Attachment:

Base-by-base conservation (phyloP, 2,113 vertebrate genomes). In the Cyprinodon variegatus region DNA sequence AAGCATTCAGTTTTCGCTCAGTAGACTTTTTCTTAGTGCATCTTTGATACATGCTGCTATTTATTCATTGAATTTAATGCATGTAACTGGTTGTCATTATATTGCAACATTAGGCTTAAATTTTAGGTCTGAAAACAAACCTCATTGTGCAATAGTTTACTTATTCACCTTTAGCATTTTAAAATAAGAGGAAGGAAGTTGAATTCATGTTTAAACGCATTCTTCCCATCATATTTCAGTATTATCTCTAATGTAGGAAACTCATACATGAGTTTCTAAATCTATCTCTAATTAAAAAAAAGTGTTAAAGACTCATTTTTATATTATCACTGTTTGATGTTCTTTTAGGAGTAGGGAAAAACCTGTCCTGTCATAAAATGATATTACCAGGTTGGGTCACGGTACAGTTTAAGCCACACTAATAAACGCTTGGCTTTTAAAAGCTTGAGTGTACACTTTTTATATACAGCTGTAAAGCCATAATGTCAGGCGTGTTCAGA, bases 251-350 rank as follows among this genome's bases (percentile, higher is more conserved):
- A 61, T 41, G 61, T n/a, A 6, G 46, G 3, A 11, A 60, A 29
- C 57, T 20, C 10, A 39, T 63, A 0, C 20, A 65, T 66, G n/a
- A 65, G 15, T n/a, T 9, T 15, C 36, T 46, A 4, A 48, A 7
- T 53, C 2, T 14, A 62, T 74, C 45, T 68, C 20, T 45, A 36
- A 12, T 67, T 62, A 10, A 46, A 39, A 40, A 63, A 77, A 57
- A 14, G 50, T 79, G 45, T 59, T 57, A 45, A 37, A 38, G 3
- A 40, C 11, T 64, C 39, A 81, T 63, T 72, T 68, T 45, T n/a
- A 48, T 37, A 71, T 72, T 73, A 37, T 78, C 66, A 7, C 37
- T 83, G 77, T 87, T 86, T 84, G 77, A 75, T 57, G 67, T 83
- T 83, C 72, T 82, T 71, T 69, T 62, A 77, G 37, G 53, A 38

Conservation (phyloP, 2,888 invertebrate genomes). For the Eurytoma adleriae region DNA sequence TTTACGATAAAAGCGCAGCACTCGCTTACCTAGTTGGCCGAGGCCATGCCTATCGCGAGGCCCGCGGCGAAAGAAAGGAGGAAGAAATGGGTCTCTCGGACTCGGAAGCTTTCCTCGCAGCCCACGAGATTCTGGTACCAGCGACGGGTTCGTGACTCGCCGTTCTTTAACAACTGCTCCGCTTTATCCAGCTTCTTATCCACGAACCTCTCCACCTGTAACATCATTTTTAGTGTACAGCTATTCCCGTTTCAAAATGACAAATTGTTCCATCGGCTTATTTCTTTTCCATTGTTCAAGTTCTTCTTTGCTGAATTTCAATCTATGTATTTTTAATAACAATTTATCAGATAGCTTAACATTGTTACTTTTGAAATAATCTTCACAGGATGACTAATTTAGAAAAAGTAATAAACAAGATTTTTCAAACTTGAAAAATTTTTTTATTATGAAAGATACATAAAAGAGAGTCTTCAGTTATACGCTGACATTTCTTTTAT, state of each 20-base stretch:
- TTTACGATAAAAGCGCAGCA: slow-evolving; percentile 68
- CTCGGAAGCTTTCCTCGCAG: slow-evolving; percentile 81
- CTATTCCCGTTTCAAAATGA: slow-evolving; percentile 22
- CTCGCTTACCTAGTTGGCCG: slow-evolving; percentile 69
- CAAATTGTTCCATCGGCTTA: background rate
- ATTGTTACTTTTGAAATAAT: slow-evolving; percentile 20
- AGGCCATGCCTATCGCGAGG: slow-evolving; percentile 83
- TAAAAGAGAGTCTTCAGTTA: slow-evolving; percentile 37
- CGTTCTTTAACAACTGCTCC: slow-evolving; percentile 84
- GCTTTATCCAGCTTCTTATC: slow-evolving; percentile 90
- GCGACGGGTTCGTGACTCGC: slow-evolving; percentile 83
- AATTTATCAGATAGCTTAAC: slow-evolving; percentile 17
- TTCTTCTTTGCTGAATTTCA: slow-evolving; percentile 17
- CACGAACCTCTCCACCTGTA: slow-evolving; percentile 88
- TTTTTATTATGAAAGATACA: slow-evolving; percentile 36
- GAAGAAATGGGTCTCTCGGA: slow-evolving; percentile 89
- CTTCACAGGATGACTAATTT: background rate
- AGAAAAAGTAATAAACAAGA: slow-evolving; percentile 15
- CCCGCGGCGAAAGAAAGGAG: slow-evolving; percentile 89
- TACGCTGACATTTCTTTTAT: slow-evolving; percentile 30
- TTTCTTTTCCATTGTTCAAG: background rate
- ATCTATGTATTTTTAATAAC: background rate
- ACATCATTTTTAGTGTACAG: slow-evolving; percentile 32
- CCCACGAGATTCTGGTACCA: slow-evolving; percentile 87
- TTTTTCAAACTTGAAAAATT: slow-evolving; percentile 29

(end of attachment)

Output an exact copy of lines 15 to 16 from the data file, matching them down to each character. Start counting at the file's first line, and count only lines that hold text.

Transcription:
- CTATTCCCGTTTCAAAATGA: slow-evolving; percentile 22
- CTCGCTTACCTAGTTGGCCG: slow-evolving; percentile 69